She is recalled as a tall, stately woman with immaculately groomed white hair and a model teacher with great presence. Joe Carey, a colleague, remembered how much the principal at the old Davis Elementary School relied on Montgomery’s daily guidance, support and advice.

Rowe Romancer, a former student, recalled that Open House was the day that Miss Montgomery looked forward to the most every year. Her classroom was always one of the most impressive rooms at the school. Others remember her as an excellent teacher who was very strict, but much beloved. Students who completed her fifth-grade class felt a sense of accomplishment and pride.

Montgomery was a descendant of one of the early American  families to settle in what is now Davis; the Montgomery family came to California in the 1800s. Some members came west with early American expeditions led by John C. Fremont and scout Kit Carson.  Eventually, some members of the family got involved in gold mining, saved up and purchased seasonally swampy lowlands in what is now South Davis from Gen. Vallejo in 1850, an area that became known as the “Montgomery sinks.”

Fred T. Korematsu Elementary: This school, which opened in 2006, is named after Fred T. Korematsu. Born in Oakland in 1919, Korematsu was working as a shipyard welder at the time of the Japanese military’s attack on Pearl Harbor in 1941. When the American government ordered the internment of Japanese-Americans in western states, Korematsu challenged the federal government’s war order to relocate Japanese-Americans to internment camps.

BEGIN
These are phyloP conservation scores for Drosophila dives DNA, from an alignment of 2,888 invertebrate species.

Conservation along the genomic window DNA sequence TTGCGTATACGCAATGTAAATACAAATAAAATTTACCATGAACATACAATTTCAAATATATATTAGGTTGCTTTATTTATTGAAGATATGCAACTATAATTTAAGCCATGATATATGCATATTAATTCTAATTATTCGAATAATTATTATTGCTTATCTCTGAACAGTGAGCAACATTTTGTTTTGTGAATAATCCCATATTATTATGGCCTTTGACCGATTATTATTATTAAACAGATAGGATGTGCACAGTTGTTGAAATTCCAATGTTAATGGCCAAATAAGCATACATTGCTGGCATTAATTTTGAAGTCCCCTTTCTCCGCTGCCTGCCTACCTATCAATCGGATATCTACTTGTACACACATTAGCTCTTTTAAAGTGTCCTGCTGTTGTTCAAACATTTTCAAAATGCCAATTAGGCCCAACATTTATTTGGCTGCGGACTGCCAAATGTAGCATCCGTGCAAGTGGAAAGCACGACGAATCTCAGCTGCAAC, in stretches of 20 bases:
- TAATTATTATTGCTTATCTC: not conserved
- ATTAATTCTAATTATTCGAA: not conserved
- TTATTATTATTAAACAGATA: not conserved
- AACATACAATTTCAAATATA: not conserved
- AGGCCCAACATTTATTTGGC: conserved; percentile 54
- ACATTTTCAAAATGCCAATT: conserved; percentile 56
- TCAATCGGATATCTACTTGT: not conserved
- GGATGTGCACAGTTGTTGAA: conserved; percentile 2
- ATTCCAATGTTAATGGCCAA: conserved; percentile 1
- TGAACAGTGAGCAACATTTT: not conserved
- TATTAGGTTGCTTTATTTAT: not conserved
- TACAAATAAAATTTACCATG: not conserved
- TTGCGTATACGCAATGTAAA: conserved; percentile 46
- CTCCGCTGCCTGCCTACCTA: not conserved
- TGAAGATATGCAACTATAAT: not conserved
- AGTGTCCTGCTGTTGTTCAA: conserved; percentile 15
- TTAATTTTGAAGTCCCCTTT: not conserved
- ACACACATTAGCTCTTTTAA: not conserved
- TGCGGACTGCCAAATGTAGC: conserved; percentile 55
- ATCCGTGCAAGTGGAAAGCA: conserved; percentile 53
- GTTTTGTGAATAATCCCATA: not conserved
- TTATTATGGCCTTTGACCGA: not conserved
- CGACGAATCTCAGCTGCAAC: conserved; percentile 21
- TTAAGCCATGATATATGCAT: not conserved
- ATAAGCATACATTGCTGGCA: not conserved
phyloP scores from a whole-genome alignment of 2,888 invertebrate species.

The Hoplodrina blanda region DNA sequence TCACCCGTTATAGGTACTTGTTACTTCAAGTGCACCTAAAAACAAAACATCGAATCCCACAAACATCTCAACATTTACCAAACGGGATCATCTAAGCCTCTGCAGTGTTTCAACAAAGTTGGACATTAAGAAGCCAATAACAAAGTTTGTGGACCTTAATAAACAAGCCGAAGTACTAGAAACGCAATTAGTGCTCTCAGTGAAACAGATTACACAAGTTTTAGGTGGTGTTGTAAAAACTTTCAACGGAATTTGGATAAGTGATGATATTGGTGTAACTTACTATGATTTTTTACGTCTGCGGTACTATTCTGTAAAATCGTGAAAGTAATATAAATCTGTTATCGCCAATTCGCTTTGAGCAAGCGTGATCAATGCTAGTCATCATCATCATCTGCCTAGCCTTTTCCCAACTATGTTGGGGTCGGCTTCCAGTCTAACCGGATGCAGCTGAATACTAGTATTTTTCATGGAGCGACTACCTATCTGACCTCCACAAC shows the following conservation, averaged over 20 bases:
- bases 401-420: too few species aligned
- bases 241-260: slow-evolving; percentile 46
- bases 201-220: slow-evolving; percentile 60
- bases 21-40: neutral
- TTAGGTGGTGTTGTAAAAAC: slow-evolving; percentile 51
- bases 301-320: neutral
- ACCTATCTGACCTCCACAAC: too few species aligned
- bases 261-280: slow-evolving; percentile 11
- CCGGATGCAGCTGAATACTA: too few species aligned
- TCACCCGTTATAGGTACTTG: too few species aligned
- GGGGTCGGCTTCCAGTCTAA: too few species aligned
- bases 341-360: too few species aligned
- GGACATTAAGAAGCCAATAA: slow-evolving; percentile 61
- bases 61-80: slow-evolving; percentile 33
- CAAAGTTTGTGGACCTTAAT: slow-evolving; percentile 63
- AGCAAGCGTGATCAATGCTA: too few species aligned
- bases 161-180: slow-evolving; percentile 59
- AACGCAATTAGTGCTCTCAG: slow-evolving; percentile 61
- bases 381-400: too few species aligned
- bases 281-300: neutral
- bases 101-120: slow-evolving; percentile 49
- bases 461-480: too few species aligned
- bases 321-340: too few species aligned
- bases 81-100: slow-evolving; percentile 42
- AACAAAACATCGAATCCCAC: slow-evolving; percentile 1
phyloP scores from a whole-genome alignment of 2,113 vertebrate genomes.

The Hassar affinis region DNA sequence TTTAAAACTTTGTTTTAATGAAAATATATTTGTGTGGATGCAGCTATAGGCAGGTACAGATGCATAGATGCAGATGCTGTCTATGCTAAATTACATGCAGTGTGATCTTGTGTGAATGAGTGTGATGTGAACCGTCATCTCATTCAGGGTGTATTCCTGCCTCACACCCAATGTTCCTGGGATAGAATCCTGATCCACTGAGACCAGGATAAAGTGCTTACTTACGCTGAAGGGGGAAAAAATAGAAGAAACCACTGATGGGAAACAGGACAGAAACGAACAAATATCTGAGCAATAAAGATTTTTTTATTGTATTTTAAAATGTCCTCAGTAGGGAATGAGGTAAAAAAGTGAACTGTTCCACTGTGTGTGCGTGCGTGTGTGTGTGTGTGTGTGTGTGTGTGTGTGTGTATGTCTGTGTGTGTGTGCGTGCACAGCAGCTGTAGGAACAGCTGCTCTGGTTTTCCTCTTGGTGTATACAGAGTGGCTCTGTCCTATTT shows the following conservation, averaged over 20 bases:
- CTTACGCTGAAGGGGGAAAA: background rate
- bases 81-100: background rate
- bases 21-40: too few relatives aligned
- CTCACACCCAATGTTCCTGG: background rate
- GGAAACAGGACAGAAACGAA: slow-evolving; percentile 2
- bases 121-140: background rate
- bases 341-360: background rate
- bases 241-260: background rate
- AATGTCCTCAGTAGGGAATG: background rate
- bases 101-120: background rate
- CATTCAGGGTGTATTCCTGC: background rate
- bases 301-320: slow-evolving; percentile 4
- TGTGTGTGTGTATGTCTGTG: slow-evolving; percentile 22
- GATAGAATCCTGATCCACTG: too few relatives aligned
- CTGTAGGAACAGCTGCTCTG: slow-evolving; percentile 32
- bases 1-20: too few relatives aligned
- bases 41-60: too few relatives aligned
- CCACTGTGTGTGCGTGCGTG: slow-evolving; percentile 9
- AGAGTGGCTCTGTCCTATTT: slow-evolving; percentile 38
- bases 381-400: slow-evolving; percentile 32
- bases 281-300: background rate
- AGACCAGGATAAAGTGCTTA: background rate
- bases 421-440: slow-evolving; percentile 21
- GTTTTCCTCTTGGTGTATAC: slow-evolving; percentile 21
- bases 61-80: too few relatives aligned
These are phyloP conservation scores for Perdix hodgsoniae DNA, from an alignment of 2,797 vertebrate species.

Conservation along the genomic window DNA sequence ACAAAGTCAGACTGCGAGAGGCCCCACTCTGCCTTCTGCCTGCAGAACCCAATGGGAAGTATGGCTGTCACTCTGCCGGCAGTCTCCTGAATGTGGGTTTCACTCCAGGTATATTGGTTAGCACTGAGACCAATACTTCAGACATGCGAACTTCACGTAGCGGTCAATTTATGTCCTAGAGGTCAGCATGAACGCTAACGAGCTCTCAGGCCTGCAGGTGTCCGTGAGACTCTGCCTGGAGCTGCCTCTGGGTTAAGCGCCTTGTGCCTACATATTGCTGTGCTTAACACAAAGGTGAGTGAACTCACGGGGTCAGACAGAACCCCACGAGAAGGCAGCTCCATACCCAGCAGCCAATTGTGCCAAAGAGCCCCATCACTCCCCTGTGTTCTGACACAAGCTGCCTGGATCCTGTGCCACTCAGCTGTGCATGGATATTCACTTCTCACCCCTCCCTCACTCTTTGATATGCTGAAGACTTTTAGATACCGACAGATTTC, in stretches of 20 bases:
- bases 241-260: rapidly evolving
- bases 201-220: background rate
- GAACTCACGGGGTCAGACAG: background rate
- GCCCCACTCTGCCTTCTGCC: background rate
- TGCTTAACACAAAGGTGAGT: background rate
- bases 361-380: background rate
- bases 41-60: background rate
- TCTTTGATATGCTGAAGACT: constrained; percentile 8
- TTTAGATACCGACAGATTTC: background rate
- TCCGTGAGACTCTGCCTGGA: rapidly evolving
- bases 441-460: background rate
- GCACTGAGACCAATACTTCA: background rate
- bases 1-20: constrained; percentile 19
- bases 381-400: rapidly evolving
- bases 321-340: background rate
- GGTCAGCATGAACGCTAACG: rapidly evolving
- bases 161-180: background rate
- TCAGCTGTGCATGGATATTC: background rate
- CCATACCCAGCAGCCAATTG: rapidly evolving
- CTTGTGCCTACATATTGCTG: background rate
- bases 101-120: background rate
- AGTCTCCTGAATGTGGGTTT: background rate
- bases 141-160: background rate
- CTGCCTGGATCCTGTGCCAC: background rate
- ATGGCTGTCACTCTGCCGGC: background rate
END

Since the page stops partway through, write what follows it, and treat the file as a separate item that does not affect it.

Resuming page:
(Curiously, Japanese-Americans living in Hawaii — a sizable percentage of the population there — were not interned.)

Korematsu’s effort to challenge the internment met little success at first; he was arrested and lost a 1944 Supreme Court decision. But he was vindicated decades later by a court decision overturning of his conviction in 1982. He was awarded the Presidential Medal of Freedom by President Clinton in 1998. He died in 2005.

The movement in 2006 to name a new elementary school in the Mace Ranch neighborhood of Davis in honor of Korematsu was spearheaded by several scholars affiliated with law school at UC Davis who had studied Korematsu’s decades-long legal struggle opposing internment. Several members of the Korematsu family attended the school’s dedication.

In 2010, the California Legislature recognized Korematsu’s Jan. 30 birthday as a special day of significance in which schools are urged to honor his memory.

Birch Lane Elementary: This school, which opened in January 1963, bears the name of the street it is on.

On April 14, 2011, Birch Lane Elementary made the national news when teacher/librarian Lynne Sundstrom and her students went on a monthlong campaign to respond to a New York Times article declaring the death of the picture book, culminating in a letter to the editor published being published in the Times, along with a note from the editor and a picture of the scroll on which the letter was written.